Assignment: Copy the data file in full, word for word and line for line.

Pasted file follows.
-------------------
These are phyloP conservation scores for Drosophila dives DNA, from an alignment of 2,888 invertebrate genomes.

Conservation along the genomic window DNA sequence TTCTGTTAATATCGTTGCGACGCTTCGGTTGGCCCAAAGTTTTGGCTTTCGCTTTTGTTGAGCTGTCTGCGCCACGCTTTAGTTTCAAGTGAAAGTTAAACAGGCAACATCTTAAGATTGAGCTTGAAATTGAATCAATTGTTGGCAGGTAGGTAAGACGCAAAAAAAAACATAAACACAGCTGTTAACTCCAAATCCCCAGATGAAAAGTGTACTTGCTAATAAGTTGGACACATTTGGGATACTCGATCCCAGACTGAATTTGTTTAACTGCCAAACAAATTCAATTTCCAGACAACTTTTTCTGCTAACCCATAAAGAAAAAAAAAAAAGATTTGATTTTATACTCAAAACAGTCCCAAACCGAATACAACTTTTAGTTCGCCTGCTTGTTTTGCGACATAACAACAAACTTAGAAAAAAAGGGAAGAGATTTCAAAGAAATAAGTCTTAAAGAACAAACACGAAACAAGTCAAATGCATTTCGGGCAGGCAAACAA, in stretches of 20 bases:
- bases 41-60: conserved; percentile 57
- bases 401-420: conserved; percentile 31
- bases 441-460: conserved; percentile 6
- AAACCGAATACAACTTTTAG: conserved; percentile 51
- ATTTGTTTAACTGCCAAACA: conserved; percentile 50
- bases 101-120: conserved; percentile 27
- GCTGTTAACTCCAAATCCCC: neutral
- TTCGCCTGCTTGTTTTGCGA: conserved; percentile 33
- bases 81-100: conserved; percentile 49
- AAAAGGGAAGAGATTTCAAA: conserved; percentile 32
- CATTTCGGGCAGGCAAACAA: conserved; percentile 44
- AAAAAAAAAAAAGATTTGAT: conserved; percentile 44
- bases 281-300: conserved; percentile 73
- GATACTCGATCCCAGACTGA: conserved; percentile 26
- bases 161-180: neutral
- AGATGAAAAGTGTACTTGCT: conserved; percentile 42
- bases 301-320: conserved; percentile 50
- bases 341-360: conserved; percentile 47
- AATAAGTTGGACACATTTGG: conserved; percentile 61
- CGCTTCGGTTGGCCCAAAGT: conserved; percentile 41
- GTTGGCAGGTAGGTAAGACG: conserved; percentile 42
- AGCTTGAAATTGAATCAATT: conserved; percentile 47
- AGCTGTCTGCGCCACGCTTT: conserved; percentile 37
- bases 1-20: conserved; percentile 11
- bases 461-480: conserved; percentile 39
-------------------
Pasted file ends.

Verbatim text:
These are phyloP conservation scores for Drosophila dives DNA, from an alignment of 2,888 invertebrate genomes.

Conservation along the genomic window DNA sequence TTCTGTTAATATCGTTGCGACGCTTCGGTTGGCCCAAAGTTTTGGCTTTCGCTTTTGTTGAGCTGTCTGCGCCACGCTTTAGTTTCAAGTGAAAGTTAAACAGGCAACATCTTAAGATTGAGCTTGAAATTGAATCAATTGTTGGCAGGTAGGTAAGACGCAAAAAAAAACATAAACACAGCTGTTAACTCCAAATCCCCAGATGAAAAGTGTACTTGCTAATAAGTTGGACACATTTGGGATACTCGATCCCAGACTGAATTTGTTTAACTGCCAAACAAATTCAATTTCCAGACAACTTTTTCTGCTAACCCATAAAGAAAAAAAAAAAAGATTTGATTTTATACTCAAAACAGTCCCAAACCGAATACAACTTTTAGTTCGCCTGCTTGTTTTGCGACATAACAACAAACTTAGAAAAAAAGGGAAGAGATTTCAAAGAAATAAGTCTTAAAGAACAAACACGAAACAAGTCAAATGCATTTCGGGCAGGCAAACAA, in stretches of 20 bases:
- bases 41-60: conserved; percentile 57
- bases 401-420: conserved; percentile 31
- bases 441-460: conserved; percentile 6
- AAACCGAATACAACTTTTAG: conserved; percentile 51
- ATTTGTTTAACTGCCAAACA: conserved; percentile 50
- bases 101-120: conserved; percentile 27
- GCTGTTAACTCCAAATCCCC: neutral
- TTCGCCTGCTTGTTTTGCGA: conserved; percentile 33
- bases 81-100: conserved; percentile 49
- AAAAGGGAAGAGATTTCAAA: conserved; percentile 32
- CATTTCGGGCAGGCAAACAA: conserved; percentile 44
- AAAAAAAAAAAAGATTTGAT: conserved; percentile 44
- bases 281-300: conserved; percentile 73
- GATACTCGATCCCAGACTGA: conserved; percentile 26
- bases 161-180: neutral
- AGATGAAAAGTGTACTTGCT: conserved; percentile 42
- bases 301-320: conserved; percentile 50
- bases 341-360: conserved; percentile 47
- AATAAGTTGGACACATTTGG: conserved; percentile 61
- CGCTTCGGTTGGCCCAAAGT: conserved; percentile 41
- GTTGGCAGGTAGGTAAGACG: conserved; percentile 42
- AGCTTGAAATTGAATCAATT: conserved; percentile 47
- AGCTGTCTGCGCCACGCTTT: conserved; percentile 37
- bases 1-20: conserved; percentile 11
- bases 461-480: conserved; percentile 39